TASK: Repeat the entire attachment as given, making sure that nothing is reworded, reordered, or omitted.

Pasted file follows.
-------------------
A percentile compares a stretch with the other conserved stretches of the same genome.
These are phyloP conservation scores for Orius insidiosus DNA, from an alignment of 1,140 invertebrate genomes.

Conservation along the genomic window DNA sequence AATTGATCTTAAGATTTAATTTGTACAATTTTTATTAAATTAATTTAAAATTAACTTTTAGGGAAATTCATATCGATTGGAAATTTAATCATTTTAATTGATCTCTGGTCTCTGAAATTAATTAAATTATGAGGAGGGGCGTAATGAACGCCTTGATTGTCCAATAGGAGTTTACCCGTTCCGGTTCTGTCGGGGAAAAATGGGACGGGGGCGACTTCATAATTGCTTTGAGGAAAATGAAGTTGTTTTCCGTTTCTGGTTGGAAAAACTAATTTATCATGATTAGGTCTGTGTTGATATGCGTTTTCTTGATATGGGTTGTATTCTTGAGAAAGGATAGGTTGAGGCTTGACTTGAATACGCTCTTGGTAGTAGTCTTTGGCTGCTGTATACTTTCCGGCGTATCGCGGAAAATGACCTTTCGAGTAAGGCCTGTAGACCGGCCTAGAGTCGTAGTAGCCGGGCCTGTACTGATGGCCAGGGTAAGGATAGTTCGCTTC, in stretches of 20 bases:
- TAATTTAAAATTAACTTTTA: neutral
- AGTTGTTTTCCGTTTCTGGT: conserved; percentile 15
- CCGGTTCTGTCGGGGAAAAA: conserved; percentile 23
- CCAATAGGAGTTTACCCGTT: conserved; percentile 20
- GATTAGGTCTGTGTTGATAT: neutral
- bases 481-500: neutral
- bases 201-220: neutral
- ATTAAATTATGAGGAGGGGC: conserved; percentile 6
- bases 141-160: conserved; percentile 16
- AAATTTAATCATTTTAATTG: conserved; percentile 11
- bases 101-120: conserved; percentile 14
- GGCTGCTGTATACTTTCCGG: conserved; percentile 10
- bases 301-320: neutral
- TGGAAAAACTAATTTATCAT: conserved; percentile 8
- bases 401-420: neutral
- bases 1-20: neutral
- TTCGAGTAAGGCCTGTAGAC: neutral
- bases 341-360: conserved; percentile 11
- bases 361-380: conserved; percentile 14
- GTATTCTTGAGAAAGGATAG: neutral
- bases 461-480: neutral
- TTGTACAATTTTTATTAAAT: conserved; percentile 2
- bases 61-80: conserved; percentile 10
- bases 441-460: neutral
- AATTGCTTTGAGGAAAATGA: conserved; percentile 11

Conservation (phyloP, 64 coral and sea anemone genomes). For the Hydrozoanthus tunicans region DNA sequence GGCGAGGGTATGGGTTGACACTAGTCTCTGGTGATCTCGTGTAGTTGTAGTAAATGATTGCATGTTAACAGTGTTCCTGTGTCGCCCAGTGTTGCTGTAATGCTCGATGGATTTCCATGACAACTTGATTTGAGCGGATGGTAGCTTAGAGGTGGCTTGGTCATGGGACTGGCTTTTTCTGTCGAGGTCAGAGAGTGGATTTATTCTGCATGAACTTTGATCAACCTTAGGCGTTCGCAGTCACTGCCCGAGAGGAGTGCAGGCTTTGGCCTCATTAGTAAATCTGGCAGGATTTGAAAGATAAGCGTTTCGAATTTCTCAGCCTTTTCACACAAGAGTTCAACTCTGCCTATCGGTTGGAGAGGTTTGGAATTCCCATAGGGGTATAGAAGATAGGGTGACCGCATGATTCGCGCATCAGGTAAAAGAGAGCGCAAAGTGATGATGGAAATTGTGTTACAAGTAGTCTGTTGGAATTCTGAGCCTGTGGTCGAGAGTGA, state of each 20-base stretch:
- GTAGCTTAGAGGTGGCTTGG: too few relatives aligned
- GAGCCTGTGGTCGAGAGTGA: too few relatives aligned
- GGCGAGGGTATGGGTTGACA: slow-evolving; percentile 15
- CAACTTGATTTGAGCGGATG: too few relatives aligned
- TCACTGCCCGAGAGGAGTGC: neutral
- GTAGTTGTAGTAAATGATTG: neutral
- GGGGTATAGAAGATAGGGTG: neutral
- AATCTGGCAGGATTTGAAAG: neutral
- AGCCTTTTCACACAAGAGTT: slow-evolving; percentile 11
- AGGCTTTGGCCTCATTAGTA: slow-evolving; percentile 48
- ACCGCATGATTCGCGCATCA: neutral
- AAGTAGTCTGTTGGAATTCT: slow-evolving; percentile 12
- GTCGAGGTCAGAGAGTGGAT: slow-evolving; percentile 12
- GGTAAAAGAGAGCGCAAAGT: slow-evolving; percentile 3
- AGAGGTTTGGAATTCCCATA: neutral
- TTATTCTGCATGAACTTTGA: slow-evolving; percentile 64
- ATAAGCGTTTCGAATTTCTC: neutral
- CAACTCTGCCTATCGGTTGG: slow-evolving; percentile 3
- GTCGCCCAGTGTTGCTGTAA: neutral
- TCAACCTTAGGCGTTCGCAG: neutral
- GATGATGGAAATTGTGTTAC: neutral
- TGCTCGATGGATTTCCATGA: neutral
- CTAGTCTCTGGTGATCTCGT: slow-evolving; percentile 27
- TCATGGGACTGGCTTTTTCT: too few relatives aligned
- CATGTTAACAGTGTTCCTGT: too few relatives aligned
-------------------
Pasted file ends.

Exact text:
A percentile compares a stretch with the other conserved stretches of the same genome.
These are phyloP conservation scores for Orius insidiosus DNA, from an alignment of 1,140 invertebrate genomes.

Conservation along the genomic window DNA sequence AATTGATCTTAAGATTTAATTTGTACAATTTTTATTAAATTAATTTAAAATTAACTTTTAGGGAAATTCATATCGATTGGAAATTTAATCATTTTAATTGATCTCTGGTCTCTGAAATTAATTAAATTATGAGGAGGGGCGTAATGAACGCCTTGATTGTCCAATAGGAGTTTACCCGTTCCGGTTCTGTCGGGGAAAAATGGGACGGGGGCGACTTCATAATTGCTTTGAGGAAAATGAAGTTGTTTTCCGTTTCTGGTTGGAAAAACTAATTTATCATGATTAGGTCTGTGTTGATATGCGTTTTCTTGATATGGGTTGTATTCTTGAGAAAGGATAGGTTGAGGCTTGACTTGAATACGCTCTTGGTAGTAGTCTTTGGCTGCTGTATACTTTCCGGCGTATCGCGGAAAATGACCTTTCGAGTAAGGCCTGTAGACCGGCCTAGAGTCGTAGTAGCCGGGCCTGTACTGATGGCCAGGGTAAGGATAGTTCGCTTC, in stretches of 20 bases:
- TAATTTAAAATTAACTTTTA: neutral
- AGTTGTTTTCCGTTTCTGGT: conserved; percentile 15
- CCGGTTCTGTCGGGGAAAAA: conserved; percentile 23
- CCAATAGGAGTTTACCCGTT: conserved; percentile 20
- GATTAGGTCTGTGTTGATAT: neutral
- bases 481-500: neutral
- bases 201-220: neutral
- ATTAAATTATGAGGAGGGGC: conserved; percentile 6
- bases 141-160: conserved; percentile 16
- AAATTTAATCATTTTAATTG: conserved; percentile 11
- bases 101-120: conserved; percentile 14
- GGCTGCTGTATACTTTCCGG: conserved; percentile 10
- bases 301-320: neutral
- TGGAAAAACTAATTTATCAT: conserved; percentile 8
- bases 401-420: neutral
- bases 1-20: neutral
- TTCGAGTAAGGCCTGTAGAC: neutral
- bases 341-360: conserved; percentile 11
- bases 361-380: conserved; percentile 14
- GTATTCTTGAGAAAGGATAG: neutral
- bases 461-480: neutral
- TTGTACAATTTTTATTAAAT: conserved; percentile 2
- bases 61-80: conserved; percentile 10
- bases 441-460: neutral
- AATTGCTTTGAGGAAAATGA: conserved; percentile 11

Conservation (phyloP, 64 coral and sea anemone genomes). For the Hydrozoanthus tunicans region DNA sequence GGCGAGGGTATGGGTTGACACTAGTCTCTGGTGATCTCGTGTAGTTGTAGTAAATGATTGCATGTTAACAGTGTTCCTGTGTCGCCCAGTGTTGCTGTAATGCTCGATGGATTTCCATGACAACTTGATTTGAGCGGATGGTAGCTTAGAGGTGGCTTGGTCATGGGACTGGCTTTTTCTGTCGAGGTCAGAGAGTGGATTTATTCTGCATGAACTTTGATCAACCTTAGGCGTTCGCAGTCACTGCCCGAGAGGAGTGCAGGCTTTGGCCTCATTAGTAAATCTGGCAGGATTTGAAAGATAAGCGTTTCGAATTTCTCAGCCTTTTCACACAAGAGTTCAACTCTGCCTATCGGTTGGAGAGGTTTGGAATTCCCATAGGGGTATAGAAGATAGGGTGACCGCATGATTCGCGCATCAGGTAAAAGAGAGCGCAAAGTGATGATGGAAATTGTGTTACAAGTAGTCTGTTGGAATTCTGAGCCTGTGGTCGAGAGTGA, state of each 20-base stretch:
- GTAGCTTAGAGGTGGCTTGG: too few relatives aligned
- GAGCCTGTGGTCGAGAGTGA: too few relatives aligned
- GGCGAGGGTATGGGTTGACA: slow-evolving; percentile 15
- CAACTTGATTTGAGCGGATG: too few relatives aligned
- TCACTGCCCGAGAGGAGTGC: neutral
- GTAGTTGTAGTAAATGATTG: neutral
- GGGGTATAGAAGATAGGGTG: neutral
- AATCTGGCAGGATTTGAAAG: neutral
- AGCCTTTTCACACAAGAGTT: slow-evolving; percentile 11
- AGGCTTTGGCCTCATTAGTA: slow-evolving; percentile 48
- ACCGCATGATTCGCGCATCA: neutral
- AAGTAGTCTGTTGGAATTCT: slow-evolving; percentile 12
- GTCGAGGTCAGAGAGTGGAT: slow-evolving; percentile 12
- GGTAAAAGAGAGCGCAAAGT: slow-evolving; percentile 3
- AGAGGTTTGGAATTCCCATA: neutral
- TTATTCTGCATGAACTTTGA: slow-evolving; percentile 64
- ATAAGCGTTTCGAATTTCTC: neutral
- CAACTCTGCCTATCGGTTGG: slow-evolving; percentile 3
- GTCGCCCAGTGTTGCTGTAA: neutral
- TCAACCTTAGGCGTTCGCAG: neutral
- GATGATGGAAATTGTGTTAC: neutral
- TGCTCGATGGATTTCCATGA: neutral
- CTAGTCTCTGGTGATCTCGT: slow-evolving; percentile 27
- TCATGGGACTGGCTTTTTCT: too few relatives aligned
- CATGTTAACAGTGTTCCTGT: too few relatives aligned